My Idea About Business

Before you get into reading this, get a cup of coffee or whatever and sit and let's visit a bit. All my life I've worked for other folks and never was really satisfied until I started doing this guitar building thing for myself. I have a very humble shop and I kinda like it that way. My worse days in my shop always beat the best days I ever had working for somebody else. I'm always trying to juggle two things. I want to enjoy my work and I want to give a person what they want. There's some things I'm just not able to do, and then there's some things I just don't want to do.

I never tell anybody to be what I am, but you've gotta know what I am because it effects what I do. I'm a follower of Jesus. As much as I want to please the person I'm building for, most of all I want to please the One who made the wood and makes me able to work with it. I have about a dozen different woods that I keep in stock and use on a regular basis. But then there's some, ebony being at the top of the list, that I don't use. I try to keep up with what's going on when it comes to wood, and it's easy to see that ebony is one of those endangered woods. I try to make it a point not to use a wood if it's being driven into extinction. I just kinda like the idea of being a good caretaker of the earth. I don't want to tell a person what they should want or not want, but I know there are some body shapes, especially on electric guitars, that I would not enjoy making. While my tools will cut wood to any shape I want it, I just don't think I would enjoy building something that looked like it was demon possessed. Also, I think it would be unfair and probably a bit dishonest for me to build someone an imitation of another guitar. Bob Taylor has put a lot of time and work into developing what I think is a very good guitar. Why would a person want to settle for an imitation when they could buy a Taylor? So, please don't ask me to build you an imitation Martin, Taylor, Fender, etc. I have my own line of instruments, which includes guitars, mandolins, and dulcimers. And I'm trying to build my own name. When a person is serious about building their own name, they don't do it by imitating what someone else is doing.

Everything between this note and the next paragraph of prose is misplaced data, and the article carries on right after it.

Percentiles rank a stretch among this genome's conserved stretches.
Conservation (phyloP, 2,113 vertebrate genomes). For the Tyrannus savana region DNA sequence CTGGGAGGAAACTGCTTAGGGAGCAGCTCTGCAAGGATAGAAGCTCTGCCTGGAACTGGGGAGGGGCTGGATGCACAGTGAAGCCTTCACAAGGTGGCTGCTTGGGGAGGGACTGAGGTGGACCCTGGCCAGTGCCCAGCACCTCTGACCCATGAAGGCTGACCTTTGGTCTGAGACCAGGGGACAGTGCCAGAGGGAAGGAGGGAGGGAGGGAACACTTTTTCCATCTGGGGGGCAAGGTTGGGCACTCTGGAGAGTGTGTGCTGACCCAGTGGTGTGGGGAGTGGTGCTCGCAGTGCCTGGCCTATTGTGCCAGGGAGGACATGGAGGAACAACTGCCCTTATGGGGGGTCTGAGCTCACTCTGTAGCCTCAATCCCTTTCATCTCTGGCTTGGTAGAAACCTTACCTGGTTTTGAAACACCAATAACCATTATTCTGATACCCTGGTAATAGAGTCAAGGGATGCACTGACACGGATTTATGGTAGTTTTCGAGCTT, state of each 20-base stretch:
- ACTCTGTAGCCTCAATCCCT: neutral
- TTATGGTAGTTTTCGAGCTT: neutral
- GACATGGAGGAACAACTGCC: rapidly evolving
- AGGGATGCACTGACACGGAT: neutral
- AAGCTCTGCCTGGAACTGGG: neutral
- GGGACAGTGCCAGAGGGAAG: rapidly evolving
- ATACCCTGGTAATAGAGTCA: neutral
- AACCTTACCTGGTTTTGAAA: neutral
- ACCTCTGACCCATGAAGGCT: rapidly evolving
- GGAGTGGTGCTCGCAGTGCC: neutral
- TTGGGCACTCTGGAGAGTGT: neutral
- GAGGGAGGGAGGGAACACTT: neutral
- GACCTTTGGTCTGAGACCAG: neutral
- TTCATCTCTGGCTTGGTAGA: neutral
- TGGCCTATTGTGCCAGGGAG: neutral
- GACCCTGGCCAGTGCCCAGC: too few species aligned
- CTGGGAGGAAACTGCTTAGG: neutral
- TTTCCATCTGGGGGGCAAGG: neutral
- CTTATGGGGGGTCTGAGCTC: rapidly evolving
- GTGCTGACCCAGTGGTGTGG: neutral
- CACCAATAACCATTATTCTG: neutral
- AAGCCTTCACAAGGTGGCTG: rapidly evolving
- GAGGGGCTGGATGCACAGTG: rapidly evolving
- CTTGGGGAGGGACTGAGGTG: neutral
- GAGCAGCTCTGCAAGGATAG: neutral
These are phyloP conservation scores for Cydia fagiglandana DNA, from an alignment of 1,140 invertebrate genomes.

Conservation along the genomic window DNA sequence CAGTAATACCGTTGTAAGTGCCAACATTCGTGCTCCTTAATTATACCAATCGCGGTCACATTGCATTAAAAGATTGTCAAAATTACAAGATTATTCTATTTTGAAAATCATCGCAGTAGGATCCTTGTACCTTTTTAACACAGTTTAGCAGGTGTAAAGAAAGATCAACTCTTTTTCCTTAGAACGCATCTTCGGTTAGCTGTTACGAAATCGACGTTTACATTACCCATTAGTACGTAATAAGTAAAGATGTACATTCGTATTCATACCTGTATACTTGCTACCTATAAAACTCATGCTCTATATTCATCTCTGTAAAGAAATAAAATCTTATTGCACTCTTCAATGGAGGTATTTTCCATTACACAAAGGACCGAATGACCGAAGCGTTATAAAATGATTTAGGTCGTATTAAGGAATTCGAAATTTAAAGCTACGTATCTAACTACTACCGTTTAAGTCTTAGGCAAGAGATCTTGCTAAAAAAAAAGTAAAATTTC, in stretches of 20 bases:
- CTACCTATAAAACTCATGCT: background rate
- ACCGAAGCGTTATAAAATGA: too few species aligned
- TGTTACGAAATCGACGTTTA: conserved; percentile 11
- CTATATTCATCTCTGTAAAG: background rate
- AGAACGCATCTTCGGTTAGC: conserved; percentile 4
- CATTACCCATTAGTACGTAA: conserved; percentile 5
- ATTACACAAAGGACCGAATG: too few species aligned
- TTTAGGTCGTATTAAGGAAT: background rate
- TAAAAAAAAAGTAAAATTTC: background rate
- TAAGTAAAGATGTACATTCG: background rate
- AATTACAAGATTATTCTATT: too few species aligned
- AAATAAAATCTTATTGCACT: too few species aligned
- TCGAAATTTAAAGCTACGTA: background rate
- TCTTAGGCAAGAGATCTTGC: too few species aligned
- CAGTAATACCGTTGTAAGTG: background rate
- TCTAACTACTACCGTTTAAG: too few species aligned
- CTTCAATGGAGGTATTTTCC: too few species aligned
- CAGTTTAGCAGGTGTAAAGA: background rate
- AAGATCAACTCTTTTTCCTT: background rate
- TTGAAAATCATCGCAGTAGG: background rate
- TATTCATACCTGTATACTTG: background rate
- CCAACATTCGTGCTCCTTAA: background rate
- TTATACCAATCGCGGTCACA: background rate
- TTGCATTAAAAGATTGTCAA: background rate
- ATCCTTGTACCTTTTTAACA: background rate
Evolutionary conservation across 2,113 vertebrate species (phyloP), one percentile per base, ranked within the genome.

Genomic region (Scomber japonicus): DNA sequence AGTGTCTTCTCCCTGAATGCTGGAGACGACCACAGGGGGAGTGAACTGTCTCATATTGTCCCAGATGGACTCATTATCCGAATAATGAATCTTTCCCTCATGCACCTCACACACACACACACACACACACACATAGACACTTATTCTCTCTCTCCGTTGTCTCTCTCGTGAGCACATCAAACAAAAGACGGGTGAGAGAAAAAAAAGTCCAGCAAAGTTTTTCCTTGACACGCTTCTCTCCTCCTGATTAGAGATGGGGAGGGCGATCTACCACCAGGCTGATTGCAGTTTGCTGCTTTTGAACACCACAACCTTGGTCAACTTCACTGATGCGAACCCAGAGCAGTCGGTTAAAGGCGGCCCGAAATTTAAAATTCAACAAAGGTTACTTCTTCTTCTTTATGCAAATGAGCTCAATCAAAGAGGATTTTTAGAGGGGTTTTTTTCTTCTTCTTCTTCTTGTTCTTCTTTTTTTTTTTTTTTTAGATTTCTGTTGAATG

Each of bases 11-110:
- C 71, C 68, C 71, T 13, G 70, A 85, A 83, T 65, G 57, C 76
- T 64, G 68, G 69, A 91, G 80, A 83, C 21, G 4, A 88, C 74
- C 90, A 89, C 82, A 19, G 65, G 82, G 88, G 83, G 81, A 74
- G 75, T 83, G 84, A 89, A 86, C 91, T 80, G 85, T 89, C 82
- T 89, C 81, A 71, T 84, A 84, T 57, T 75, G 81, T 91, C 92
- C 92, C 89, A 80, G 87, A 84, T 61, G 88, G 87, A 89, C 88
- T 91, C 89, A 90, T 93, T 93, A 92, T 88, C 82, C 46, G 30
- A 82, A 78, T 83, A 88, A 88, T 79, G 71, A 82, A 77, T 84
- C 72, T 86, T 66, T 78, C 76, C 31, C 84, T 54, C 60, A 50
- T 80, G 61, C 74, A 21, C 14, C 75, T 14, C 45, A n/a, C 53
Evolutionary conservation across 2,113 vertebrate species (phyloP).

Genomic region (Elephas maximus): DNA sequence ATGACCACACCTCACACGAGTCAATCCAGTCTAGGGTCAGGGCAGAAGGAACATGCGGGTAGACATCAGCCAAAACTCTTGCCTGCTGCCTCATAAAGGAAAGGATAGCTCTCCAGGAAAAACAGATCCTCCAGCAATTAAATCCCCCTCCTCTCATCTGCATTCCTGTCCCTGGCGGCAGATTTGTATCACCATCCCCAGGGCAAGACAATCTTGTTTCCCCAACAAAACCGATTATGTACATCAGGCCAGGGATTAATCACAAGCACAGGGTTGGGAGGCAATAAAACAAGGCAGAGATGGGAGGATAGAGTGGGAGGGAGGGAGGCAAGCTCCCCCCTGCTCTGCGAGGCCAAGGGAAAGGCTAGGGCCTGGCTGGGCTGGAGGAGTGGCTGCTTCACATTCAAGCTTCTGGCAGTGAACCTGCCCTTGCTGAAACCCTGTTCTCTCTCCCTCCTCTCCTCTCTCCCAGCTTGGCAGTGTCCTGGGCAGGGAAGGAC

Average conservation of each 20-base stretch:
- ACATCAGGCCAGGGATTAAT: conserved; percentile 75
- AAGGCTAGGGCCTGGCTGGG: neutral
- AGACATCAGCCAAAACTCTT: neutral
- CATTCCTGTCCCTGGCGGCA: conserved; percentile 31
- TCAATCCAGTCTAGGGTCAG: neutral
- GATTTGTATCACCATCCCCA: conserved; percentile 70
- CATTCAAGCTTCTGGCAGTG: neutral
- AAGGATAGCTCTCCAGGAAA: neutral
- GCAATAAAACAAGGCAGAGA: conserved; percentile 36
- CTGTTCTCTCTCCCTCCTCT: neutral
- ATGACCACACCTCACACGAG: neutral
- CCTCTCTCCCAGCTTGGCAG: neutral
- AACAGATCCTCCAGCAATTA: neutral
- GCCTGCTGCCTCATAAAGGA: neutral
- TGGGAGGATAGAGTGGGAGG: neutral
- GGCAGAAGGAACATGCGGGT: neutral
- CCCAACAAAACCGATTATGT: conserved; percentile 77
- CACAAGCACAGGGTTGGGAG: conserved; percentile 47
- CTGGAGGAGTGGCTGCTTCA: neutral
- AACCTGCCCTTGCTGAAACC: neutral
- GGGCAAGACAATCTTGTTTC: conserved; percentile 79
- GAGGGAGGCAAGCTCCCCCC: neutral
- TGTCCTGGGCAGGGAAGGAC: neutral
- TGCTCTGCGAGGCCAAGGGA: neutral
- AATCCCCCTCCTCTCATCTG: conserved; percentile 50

I've done building and repair work locally for years now. Most of the local folks know me - I'm the only person around here who does building and repair work. I try to do the best work possible on everything I do. But, the best part of me has got to be my name. When I'm gone, I want to be remembered more for the way I've treated people than for the instruments I've built. This job is important to me, but not as important as my wife. I read an article where a well known guitar builder was being interviewed. He said that his building has cost him two wives already and he is married to his third wife now. This job will never cost me my first wife. What I am is more important than what I do. As it pertains to the local folks, I have seldom ever had to put something in writing. A person will come in my shop and tell me what they want. We'll look around a bit and make a wood selection and after everything is decided we'll shake hands. That binds our deal. I enjoy it that way. I try to deal kindly with people and I'm looking to build for folks who will be kind in return.

Years ago, I met a professional banjo player who gave me some advice that seemed like good advice. So I've followed it. He told me the banjo he was playing cost way more than it was worth and all because of the inlay work that was on it. He said at the time, he thought it was the thing to do, to buy that banjo. But if he had it to do over again, he would have spent less and been just as satisfied. He told me if I was looking to build in a way that average folks could afford my instruments, then I might want to think about not doing a lot of inlay work. I've put some time into learning the art of inlay, but I have to admit I haven't used much of what I've learned. I've seen one guitar builder's prices and if you get all of the inlay that he offers for his guitars, it almost doubles the price. I'm more into the stuff and not the fluff. The inlay does look good, but I want folks to be able to afford my instruments. So I leave it off. I do put fret markers in the fretboard, but that's about it. I use the best quality of everything I can find. I hand select all of my lumber and often I harvest my own trees and saw them. I use the best glue and finish that I can find. So, my instruments are built well, they play well, and they sound good. There is definitely no snob appeal to my instruments. I keep the price affordable, so there's no such thing as a person getting one of my guitars and bragging that they've bought something no one else could afford.

There's no one builder who can be all things to all people, and I certainly don't try to be. If you look at my webpage, and maybe catch up with a few of the folks that have my instruments, and then you think maybe I'm the person you'd like to have build for you, then I would enjoy doing your work.

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